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Bunker77

Director Takuji Masuda

<em>Bunker77</em>

Rich, flamboyant, dangerously addicted, and wildly in love with surfing, Bunker Sprekles died way too young in 1977. Using never-before-seen footage from famed surf photographer Art Brewer taken during Sprekles’ last years, Japanese filmmaker Takuji Masuda tells the story of the young wave rider while trying to put his extravagance in its proper cultural context. See bunker77film.com.

For the uninformed, what did Bunker Sprekles mean to surfing in the 1970’s? What does he mean now?

Bunker was a visionary. He was a very stylish American rebel who chose to live an extraordinary life. He elevated the surf community not only by riding very short boards with edges in the dangerous waves of Hawaii’s North Shore 50 years before that style of equipment became the norm but, in his later years, he cleverly blazed the praxis of programming his own reality in a successful effort to become a media personality. This is what most professional surf stars must do today in order to get noticed, stay relevant, and be paid from sponsors. He was definitely an avant-garde.

How did you find this story? What attracted you to it?

The story was retold with archival elements from my mentors Art Brewer and C.R.Stecyk, both of whom worked with Spreckels. I made a trilingual beach culture magazine called Super X Media with them in the 1990s. I was drawn to Bunker’s spirit of “going for it” whether he had money or not. Also, I wanted to better understand what made him who he was.

It has been roughly 40 years since his death. How was he remembered by the people you interviewed? What was the general vibe? Is he celebrated or considered a tale of caution?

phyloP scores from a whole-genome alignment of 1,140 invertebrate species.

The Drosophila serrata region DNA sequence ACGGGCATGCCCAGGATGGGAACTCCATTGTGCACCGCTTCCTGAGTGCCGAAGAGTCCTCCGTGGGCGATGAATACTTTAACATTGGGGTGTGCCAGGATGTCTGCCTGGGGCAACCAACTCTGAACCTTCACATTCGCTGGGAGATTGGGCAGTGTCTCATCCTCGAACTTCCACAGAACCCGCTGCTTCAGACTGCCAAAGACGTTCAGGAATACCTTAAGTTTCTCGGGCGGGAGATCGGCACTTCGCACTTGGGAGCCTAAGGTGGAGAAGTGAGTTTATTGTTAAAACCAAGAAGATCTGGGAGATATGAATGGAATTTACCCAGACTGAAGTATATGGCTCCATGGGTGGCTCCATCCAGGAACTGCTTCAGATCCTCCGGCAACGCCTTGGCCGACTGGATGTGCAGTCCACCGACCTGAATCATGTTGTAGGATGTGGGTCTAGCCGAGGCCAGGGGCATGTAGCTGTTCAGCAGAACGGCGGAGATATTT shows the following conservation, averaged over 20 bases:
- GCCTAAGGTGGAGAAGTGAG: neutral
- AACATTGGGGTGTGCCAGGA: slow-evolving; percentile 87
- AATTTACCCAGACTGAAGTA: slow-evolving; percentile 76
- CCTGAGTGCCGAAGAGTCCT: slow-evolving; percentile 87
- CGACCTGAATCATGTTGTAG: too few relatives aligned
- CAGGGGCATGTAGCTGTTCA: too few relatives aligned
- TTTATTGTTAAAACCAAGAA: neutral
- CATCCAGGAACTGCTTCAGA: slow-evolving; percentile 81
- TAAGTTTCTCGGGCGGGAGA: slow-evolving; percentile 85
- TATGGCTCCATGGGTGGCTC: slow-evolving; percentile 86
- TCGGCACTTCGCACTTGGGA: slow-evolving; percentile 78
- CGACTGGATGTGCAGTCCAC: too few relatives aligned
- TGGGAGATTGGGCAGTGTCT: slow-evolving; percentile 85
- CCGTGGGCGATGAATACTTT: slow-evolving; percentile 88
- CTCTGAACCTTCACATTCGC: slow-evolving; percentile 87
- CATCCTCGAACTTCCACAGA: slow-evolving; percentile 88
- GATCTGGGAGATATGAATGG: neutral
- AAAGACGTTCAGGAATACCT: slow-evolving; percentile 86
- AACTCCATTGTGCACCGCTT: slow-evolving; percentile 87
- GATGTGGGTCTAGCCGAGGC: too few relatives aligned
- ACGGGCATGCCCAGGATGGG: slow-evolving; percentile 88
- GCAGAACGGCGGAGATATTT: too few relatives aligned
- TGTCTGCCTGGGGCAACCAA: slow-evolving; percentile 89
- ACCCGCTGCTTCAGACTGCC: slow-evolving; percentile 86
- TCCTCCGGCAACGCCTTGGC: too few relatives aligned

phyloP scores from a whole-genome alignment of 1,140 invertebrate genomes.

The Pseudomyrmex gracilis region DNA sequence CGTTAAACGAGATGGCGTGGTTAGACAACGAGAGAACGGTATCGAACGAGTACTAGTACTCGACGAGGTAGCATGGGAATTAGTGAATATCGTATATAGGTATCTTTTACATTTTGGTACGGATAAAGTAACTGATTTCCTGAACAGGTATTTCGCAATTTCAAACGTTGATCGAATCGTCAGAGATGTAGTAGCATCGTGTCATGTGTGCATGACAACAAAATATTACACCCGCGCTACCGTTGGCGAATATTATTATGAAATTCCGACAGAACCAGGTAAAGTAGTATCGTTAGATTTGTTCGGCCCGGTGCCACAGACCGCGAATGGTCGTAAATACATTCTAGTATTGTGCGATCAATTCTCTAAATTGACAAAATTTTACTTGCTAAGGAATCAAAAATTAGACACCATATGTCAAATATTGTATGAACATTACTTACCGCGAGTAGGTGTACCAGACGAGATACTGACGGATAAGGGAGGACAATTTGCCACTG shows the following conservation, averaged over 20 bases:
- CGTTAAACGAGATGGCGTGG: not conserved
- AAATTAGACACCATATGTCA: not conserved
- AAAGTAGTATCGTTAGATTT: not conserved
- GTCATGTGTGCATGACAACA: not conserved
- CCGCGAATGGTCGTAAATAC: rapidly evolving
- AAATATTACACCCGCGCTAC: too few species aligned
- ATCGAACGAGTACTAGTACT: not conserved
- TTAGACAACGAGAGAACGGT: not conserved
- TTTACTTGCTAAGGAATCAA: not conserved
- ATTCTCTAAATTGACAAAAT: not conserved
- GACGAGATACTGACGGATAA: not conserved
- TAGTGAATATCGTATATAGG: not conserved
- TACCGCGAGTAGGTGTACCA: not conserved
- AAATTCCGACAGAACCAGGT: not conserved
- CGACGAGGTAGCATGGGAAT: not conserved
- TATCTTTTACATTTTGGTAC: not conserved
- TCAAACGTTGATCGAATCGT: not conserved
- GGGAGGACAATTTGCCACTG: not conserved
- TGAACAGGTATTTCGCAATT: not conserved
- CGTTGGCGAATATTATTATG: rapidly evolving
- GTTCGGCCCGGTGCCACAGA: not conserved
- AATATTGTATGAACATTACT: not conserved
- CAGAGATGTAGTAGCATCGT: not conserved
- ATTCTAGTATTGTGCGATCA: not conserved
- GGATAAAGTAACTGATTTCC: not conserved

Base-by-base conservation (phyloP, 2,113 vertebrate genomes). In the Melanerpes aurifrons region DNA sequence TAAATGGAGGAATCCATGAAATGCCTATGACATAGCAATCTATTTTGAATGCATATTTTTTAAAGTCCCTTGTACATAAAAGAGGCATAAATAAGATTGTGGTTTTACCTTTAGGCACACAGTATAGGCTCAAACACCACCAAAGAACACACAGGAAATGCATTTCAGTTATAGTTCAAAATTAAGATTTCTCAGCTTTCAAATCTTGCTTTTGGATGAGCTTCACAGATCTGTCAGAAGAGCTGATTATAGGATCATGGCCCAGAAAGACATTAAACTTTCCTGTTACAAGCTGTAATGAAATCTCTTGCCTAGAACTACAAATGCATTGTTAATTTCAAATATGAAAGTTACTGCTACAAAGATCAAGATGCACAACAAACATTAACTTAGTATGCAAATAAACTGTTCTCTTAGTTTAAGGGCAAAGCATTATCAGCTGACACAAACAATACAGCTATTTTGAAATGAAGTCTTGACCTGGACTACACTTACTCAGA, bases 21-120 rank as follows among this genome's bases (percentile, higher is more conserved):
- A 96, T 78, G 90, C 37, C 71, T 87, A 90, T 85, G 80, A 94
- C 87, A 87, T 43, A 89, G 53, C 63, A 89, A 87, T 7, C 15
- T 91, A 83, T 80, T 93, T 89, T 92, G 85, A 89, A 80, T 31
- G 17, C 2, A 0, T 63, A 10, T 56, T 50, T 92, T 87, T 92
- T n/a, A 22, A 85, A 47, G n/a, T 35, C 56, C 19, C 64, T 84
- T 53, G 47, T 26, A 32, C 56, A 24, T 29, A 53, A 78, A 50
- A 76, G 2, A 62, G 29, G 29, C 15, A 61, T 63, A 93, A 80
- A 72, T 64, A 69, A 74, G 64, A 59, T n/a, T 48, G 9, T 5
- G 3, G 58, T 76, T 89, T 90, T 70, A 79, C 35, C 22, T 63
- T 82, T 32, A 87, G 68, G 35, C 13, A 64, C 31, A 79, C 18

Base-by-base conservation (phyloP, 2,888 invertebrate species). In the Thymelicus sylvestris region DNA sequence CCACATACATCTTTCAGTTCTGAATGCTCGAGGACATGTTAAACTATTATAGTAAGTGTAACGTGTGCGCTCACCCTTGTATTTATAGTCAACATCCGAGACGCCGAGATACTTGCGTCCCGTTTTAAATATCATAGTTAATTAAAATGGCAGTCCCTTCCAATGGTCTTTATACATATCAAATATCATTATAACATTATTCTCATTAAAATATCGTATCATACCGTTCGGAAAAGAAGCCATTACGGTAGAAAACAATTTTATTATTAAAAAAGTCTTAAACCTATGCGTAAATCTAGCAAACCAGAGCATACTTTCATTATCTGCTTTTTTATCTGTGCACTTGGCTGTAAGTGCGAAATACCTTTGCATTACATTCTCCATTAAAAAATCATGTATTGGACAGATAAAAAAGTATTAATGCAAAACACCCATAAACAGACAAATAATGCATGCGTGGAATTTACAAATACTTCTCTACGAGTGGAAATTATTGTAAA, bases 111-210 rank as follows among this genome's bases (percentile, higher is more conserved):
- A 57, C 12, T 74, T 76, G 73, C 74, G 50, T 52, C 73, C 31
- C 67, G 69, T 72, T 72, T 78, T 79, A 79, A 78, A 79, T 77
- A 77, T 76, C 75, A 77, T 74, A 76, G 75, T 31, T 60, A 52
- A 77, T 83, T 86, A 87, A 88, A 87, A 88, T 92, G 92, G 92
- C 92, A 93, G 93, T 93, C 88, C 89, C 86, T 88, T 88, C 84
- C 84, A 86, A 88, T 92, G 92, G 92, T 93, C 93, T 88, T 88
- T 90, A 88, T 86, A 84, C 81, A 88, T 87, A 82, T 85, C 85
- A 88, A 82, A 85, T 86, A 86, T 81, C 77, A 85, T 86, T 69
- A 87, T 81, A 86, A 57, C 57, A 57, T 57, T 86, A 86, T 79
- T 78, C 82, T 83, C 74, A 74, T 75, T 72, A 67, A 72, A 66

After recording the interviews, I got that his friends miss him, adore him, and are still angry at his early departure, etc. But, in general, the community was very confused by his behavior when I began reviewing his life. His is both a celebration and a cautionary tale. Both elements often co-exist in someone taking the risk to pursue one’s original vision.

What surprised you most about him?

The immensity of Bunker’s background and his foresight into the future of this surfing/skating/snowboarding lifestyle that has become so internationally popular. He was beyond a first implementer and perfectly equipped to be a pioneer of that rock and roll surf style that still thrives today.

What was the hardest part about making the film?

It was my first attempt at making a feature length film so every step was complicated. I wanted to make an interesting film that Bunker deserved. I was blessed to have so many awesome collaborators and friends who gave their time and talent to help me realize my vision.

What do you consider to be Bunker’s legacy to surfing and Southern California beach culture?

He has influenced some of the biggest names in board riding like Tony Alva, Laird Hamilton, and Wayne “Rabbit” Bartholomew who all defined the style and attitude of who we are as a board riders today. Bunker also elevated the artistic level of my mentor and his photography, Art Brewer, through their photographic collaboration as no other documentation comes even as close to what the images Bunker left behind. But above all, he reminds us to keep “going for it” as well as remind us about the very real risk that comes with it.

What is your goal in telling the Bunker Sprekles story so many years after his death?

Many of us have had some one like Bunker in our lives or, maybe, a similar moment or two of his paradigm in ourselves. I hope that my film becomes a reminder of those moments to reflect on as well as be able relive a little bit of the adolescent period of West Coast beach culture which was Bunker Spreckels’ life.

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